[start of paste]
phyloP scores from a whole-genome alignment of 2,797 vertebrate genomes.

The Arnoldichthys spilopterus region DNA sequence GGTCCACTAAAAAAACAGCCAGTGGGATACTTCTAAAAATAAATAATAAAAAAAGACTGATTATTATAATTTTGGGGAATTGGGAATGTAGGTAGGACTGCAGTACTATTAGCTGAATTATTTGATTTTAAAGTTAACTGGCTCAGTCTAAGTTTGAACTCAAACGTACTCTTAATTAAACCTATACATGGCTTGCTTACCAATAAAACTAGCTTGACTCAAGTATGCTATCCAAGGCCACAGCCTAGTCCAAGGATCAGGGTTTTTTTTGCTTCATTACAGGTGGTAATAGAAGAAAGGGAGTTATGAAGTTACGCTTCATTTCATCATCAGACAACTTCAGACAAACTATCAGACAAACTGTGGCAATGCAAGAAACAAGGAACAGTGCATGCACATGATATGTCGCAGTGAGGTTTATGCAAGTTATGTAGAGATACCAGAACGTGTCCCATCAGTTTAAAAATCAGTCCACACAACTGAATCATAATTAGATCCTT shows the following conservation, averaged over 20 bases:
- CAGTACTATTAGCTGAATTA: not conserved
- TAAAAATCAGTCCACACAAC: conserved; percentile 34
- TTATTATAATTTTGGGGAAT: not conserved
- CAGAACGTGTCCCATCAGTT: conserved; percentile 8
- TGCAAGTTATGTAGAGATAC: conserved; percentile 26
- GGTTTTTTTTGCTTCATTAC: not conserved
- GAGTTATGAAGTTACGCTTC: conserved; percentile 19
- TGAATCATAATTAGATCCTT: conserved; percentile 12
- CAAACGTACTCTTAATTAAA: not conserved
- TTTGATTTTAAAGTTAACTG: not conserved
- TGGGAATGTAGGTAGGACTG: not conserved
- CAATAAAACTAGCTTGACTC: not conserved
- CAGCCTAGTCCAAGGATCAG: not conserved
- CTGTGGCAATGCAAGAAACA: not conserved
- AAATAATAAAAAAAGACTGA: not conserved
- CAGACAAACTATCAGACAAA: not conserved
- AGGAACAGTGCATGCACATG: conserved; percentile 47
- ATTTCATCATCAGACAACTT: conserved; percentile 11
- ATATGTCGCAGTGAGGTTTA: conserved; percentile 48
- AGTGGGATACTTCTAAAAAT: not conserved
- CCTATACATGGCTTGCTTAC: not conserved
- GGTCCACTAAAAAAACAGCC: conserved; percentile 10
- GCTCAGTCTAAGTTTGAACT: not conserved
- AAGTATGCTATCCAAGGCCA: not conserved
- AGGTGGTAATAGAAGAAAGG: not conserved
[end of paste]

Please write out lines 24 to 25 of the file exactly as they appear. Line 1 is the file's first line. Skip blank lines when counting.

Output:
- GGTCCACTAAAAAAACAGCC: conserved; percentile 10
- GCTCAGTCTAAGTTTGAACT: not conserved